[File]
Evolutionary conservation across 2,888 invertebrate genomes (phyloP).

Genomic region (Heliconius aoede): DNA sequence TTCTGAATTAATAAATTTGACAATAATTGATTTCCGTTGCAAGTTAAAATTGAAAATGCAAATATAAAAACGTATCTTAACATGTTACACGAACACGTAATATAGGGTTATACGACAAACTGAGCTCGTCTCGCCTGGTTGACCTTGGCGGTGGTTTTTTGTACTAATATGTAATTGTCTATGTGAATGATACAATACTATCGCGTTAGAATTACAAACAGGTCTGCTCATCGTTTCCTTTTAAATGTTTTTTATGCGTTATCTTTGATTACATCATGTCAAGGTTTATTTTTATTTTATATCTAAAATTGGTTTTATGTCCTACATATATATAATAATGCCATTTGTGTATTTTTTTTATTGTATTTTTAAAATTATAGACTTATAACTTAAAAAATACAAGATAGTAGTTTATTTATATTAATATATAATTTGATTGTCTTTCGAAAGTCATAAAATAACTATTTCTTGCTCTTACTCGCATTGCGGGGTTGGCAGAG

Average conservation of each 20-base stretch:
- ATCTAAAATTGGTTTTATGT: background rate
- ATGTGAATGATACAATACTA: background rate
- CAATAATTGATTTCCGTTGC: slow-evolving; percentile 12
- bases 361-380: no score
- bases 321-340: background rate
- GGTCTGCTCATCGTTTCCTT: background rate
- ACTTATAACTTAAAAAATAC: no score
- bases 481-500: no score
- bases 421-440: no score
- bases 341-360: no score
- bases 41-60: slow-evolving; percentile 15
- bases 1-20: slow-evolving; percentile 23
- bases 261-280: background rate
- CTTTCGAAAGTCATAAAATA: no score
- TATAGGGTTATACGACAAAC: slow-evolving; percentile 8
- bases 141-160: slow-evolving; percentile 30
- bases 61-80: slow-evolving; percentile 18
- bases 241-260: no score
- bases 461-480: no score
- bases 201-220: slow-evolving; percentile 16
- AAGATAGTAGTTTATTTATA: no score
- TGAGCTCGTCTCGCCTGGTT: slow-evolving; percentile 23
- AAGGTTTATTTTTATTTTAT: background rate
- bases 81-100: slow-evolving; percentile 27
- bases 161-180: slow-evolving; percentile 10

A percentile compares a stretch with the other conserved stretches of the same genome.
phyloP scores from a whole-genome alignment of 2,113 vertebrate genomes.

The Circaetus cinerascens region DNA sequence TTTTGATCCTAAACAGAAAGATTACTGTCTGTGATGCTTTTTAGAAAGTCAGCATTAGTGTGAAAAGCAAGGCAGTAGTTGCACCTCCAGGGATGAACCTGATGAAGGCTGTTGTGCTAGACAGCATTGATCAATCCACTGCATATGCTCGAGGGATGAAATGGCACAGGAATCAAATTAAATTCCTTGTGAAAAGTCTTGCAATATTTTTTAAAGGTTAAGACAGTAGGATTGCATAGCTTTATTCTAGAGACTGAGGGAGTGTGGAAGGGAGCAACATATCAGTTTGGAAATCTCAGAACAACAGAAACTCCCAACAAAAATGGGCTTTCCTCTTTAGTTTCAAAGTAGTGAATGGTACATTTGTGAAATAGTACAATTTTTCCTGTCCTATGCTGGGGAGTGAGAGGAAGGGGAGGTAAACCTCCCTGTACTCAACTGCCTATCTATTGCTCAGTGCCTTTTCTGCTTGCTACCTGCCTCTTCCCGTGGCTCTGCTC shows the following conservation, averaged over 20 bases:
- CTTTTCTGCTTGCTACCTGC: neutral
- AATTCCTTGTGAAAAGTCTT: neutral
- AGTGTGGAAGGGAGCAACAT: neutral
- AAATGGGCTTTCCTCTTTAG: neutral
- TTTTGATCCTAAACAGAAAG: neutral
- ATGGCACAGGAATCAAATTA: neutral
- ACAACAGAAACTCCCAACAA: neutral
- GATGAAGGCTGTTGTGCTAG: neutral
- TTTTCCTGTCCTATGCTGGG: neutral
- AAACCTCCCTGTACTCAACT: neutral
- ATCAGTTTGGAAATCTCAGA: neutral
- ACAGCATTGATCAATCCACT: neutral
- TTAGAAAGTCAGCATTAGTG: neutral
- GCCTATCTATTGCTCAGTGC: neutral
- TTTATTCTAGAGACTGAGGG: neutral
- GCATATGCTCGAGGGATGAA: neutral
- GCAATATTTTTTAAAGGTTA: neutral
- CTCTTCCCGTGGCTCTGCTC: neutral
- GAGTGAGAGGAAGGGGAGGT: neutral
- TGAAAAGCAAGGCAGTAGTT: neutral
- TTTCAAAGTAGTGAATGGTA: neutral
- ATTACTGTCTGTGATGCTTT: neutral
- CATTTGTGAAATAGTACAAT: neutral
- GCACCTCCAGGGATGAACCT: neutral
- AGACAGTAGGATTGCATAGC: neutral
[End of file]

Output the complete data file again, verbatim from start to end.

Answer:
Evolutionary conservation across 2,888 invertebrate genomes (phyloP).

Genomic region (Heliconius aoede): DNA sequence TTCTGAATTAATAAATTTGACAATAATTGATTTCCGTTGCAAGTTAAAATTGAAAATGCAAATATAAAAACGTATCTTAACATGTTACACGAACACGTAATATAGGGTTATACGACAAACTGAGCTCGTCTCGCCTGGTTGACCTTGGCGGTGGTTTTTTGTACTAATATGTAATTGTCTATGTGAATGATACAATACTATCGCGTTAGAATTACAAACAGGTCTGCTCATCGTTTCCTTTTAAATGTTTTTTATGCGTTATCTTTGATTACATCATGTCAAGGTTTATTTTTATTTTATATCTAAAATTGGTTTTATGTCCTACATATATATAATAATGCCATTTGTGTATTTTTTTTATTGTATTTTTAAAATTATAGACTTATAACTTAAAAAATACAAGATAGTAGTTTATTTATATTAATATATAATTTGATTGTCTTTCGAAAGTCATAAAATAACTATTTCTTGCTCTTACTCGCATTGCGGGGTTGGCAGAG

Average conservation of each 20-base stretch:
- ATCTAAAATTGGTTTTATGT: background rate
- ATGTGAATGATACAATACTA: background rate
- CAATAATTGATTTCCGTTGC: slow-evolving; percentile 12
- bases 361-380: no score
- bases 321-340: background rate
- GGTCTGCTCATCGTTTCCTT: background rate
- ACTTATAACTTAAAAAATAC: no score
- bases 481-500: no score
- bases 421-440: no score
- bases 341-360: no score
- bases 41-60: slow-evolving; percentile 15
- bases 1-20: slow-evolving; percentile 23
- bases 261-280: background rate
- CTTTCGAAAGTCATAAAATA: no score
- TATAGGGTTATACGACAAAC: slow-evolving; percentile 8
- bases 141-160: slow-evolving; percentile 30
- bases 61-80: slow-evolving; percentile 18
- bases 241-260: no score
- bases 461-480: no score
- bases 201-220: slow-evolving; percentile 16
- AAGATAGTAGTTTATTTATA: no score
- TGAGCTCGTCTCGCCTGGTT: slow-evolving; percentile 23
- AAGGTTTATTTTTATTTTAT: background rate
- bases 81-100: slow-evolving; percentile 27
- bases 161-180: slow-evolving; percentile 10

A percentile compares a stretch with the other conserved stretches of the same genome.
phyloP scores from a whole-genome alignment of 2,113 vertebrate genomes.

The Circaetus cinerascens region DNA sequence TTTTGATCCTAAACAGAAAGATTACTGTCTGTGATGCTTTTTAGAAAGTCAGCATTAGTGTGAAAAGCAAGGCAGTAGTTGCACCTCCAGGGATGAACCTGATGAAGGCTGTTGTGCTAGACAGCATTGATCAATCCACTGCATATGCTCGAGGGATGAAATGGCACAGGAATCAAATTAAATTCCTTGTGAAAAGTCTTGCAATATTTTTTAAAGGTTAAGACAGTAGGATTGCATAGCTTTATTCTAGAGACTGAGGGAGTGTGGAAGGGAGCAACATATCAGTTTGGAAATCTCAGAACAACAGAAACTCCCAACAAAAATGGGCTTTCCTCTTTAGTTTCAAAGTAGTGAATGGTACATTTGTGAAATAGTACAATTTTTCCTGTCCTATGCTGGGGAGTGAGAGGAAGGGGAGGTAAACCTCCCTGTACTCAACTGCCTATCTATTGCTCAGTGCCTTTTCTGCTTGCTACCTGCCTCTTCCCGTGGCTCTGCTC shows the following conservation, averaged over 20 bases:
- CTTTTCTGCTTGCTACCTGC: neutral
- AATTCCTTGTGAAAAGTCTT: neutral
- AGTGTGGAAGGGAGCAACAT: neutral
- AAATGGGCTTTCCTCTTTAG: neutral
- TTTTGATCCTAAACAGAAAG: neutral
- ATGGCACAGGAATCAAATTA: neutral
- ACAACAGAAACTCCCAACAA: neutral
- GATGAAGGCTGTTGTGCTAG: neutral
- TTTTCCTGTCCTATGCTGGG: neutral
- AAACCTCCCTGTACTCAACT: neutral
- ATCAGTTTGGAAATCTCAGA: neutral
- ACAGCATTGATCAATCCACT: neutral
- TTAGAAAGTCAGCATTAGTG: neutral
- GCCTATCTATTGCTCAGTGC: neutral
- TTTATTCTAGAGACTGAGGG: neutral
- GCATATGCTCGAGGGATGAA: neutral
- GCAATATTTTTTAAAGGTTA: neutral
- CTCTTCCCGTGGCTCTGCTC: neutral
- GAGTGAGAGGAAGGGGAGGT: neutral
- TGAAAAGCAAGGCAGTAGTT: neutral
- TTTCAAAGTAGTGAATGGTA: neutral
- ATTACTGTCTGTGATGCTTT: neutral
- CATTTGTGAAATAGTACAAT: neutral
- GCACCTCCAGGGATGAACCT: neutral
- AGACAGTAGGATTGCATAGC: neutral